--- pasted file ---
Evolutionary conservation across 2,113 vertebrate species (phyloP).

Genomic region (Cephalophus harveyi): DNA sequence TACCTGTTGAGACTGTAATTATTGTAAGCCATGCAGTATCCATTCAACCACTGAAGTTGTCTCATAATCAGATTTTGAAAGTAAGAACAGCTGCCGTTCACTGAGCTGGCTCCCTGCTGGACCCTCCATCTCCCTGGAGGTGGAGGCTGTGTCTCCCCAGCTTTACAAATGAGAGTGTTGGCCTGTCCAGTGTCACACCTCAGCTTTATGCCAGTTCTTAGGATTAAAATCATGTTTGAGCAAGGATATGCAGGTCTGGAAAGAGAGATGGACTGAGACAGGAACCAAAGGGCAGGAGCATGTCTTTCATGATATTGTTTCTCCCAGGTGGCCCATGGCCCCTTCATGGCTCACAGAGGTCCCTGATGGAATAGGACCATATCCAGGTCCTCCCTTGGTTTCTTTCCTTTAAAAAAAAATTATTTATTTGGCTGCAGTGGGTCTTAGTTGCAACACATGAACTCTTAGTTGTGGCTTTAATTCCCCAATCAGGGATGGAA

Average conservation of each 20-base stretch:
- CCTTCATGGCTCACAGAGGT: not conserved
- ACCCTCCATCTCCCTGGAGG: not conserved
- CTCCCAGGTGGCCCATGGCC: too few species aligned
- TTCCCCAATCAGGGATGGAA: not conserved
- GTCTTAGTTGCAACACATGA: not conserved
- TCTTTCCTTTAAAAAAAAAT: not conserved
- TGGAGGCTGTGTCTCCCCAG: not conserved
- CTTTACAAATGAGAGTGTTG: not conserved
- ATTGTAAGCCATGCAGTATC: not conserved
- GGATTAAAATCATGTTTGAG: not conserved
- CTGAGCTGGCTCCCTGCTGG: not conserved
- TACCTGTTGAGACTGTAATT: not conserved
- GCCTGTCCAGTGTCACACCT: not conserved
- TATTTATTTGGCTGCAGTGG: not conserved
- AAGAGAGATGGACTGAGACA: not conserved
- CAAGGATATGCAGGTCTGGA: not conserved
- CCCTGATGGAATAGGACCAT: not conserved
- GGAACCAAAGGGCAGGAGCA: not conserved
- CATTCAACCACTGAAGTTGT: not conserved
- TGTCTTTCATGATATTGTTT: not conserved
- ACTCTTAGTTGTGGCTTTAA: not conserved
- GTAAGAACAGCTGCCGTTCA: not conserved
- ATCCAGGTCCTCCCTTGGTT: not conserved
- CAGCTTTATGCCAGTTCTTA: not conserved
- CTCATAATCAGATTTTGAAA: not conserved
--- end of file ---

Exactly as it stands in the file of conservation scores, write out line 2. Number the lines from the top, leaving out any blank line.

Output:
Genomic region (Cephalophus harveyi): DNA sequence TACCTGTTGAGACTGTAATTATTGTAAGCCATGCAGTATCCATTCAACCACTGAAGTTGTCTCATAATCAGATTTTGAAAGTAAGAACAGCTGCCGTTCACTGAGCTGGCTCCCTGCTGGACCCTCCATCTCCCTGGAGGTGGAGGCTGTGTCTCCCCAGCTTTACAAATGAGAGTGTTGGCCTGTCCAGTGTCACACCTCAGCTTTATGCCAGTTCTTAGGATTAAAATCATGTTTGAGCAAGGATATGCAGGTCTGGAAAGAGAGATGGACTGAGACAGGAACCAAAGGGCAGGAGCATGTCTTTCATGATATTGTTTCTCCCAGGTGGCCCATGGCCCCTTCATGGCTCACAGAGGTCCCTGATGGAATAGGACCATATCCAGGTCCTCCCTTGGTTTCTTTCCTTTAAAAAAAAATTATTTATTTGGCTGCAGTGGGTCTTAGTTGCAACACATGAACTCTTAGTTGTGGCTTTAATTCCCCAATCAGGGATGGAA